Conor McGregor believes he will knock out Floyd Mayweather inside two rounds but is ready for all scenarios when the two fighters clash in their eagerly anticipated superfight next week. Irish mixed martial arts star McGregor told reporters on a conference call on Wednesday that a controversial switch to lighter gloves could lead to an explosive outcome in the August 26 showdown in Las Vegas. McGregor, who is widely seen as a massive underdog against undefeated former welterweight king Mayweather, predicted an early finish to the fight.
"Particularly with the eight-ounce gloves, I don't believe he makes it out of the second round," said McGregor, nevertheless expressing the hope that the fight would last longer.
"I don't want people saying 'Oh, it was a lucky punch' and all that. Part of me is hoping maybe he can last so I can show some skill and dismantle him that way.
"But I do not see him absorbing the blows in the first few rounds."
The charismatic 29-year-old said a grueling training camp has taken him to "hell and back" and left him ready to face any kind of scenario inside the ring at the T-Mobile Arena.
"There is no way in hell that I'm not ready to fight in the deepest of trenches in this contest," McGregor said.
"We are ready for both scenarios. I'm ready to go to war for 12 rounds and I'm ready to put him away early on."
Ulimtate Fighting Championship President Dana White also believes the gloves switch could shape the outcome of the fight.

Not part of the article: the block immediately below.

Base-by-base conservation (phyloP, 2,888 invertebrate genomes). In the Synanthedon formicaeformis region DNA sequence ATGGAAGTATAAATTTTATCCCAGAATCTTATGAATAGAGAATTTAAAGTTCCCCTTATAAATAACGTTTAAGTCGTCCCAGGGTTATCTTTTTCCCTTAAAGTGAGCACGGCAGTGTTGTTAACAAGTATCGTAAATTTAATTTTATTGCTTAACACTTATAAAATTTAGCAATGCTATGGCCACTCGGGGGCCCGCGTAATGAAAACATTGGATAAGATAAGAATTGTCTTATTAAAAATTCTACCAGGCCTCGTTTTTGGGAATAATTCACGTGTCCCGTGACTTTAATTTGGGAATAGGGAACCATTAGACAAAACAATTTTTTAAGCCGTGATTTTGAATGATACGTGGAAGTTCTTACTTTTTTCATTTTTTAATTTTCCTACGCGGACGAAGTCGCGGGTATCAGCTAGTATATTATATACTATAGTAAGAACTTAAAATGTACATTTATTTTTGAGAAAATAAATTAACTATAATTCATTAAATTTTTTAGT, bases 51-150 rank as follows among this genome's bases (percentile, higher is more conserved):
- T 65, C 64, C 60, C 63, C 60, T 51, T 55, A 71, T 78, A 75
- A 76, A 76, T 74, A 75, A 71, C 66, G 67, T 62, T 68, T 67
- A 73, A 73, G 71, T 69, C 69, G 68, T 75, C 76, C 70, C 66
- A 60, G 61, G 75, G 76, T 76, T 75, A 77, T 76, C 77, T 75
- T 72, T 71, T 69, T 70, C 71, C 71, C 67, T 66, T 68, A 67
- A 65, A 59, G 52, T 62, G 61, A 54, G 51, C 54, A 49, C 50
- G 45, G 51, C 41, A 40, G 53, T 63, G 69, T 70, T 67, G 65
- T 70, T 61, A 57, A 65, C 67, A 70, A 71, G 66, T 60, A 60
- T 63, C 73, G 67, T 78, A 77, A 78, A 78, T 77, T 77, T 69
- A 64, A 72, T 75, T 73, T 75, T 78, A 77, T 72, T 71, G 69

'Hits like a truck'
The move is widely seen as benefiting both fighters -- Mayweather's fast hands could be quicker with lighter gloves, while McGregor will be able to make his punching power more keenly felt, provided he can land a blow on his American opponent.
"I think it affects the contest a lot," White said when asked if McGregor would be helped by the change.
"Yes, Floyd will be faster with eight-ounce gloves but he's more defensive. Conor hits like a truck, so smaller gloves helps him big time. I think it absolutely does."
McGregor and Mayweather will climb into the ring following an international publicity tour last month marked by expletive-laden tirades and trash-talking.
McGregor, who was criticized for addressing Mayweather as "boy" during one event, dismissed suggestions that there was a racially tinged dimension to the duel.
"For me, it's athlete versus athlete," McGregor said. "I'm disappointed to hear the way it's being portrayed. All I can do is stay focused on my craft and go out and put a performance for my fans."
McGregor, meanwhile, said he has used disparagement by the boxing community as motivation.
"It has certainly been motivating, the disrespect and the disregard for my skill set," McGregor said.
"I look at people so many times and their mind is closed to how things can be done. It's a set way and there is no other way. Well, if that was the case we would have never reached across the oceans in search of other lands. We would never have gone into space.
"You have to have an open mind and you got to realize that there are other ways. Fighting is a complex game. But I'm just looking forward to August 26 and proving what I'm saying and educating the world of what martial arts is."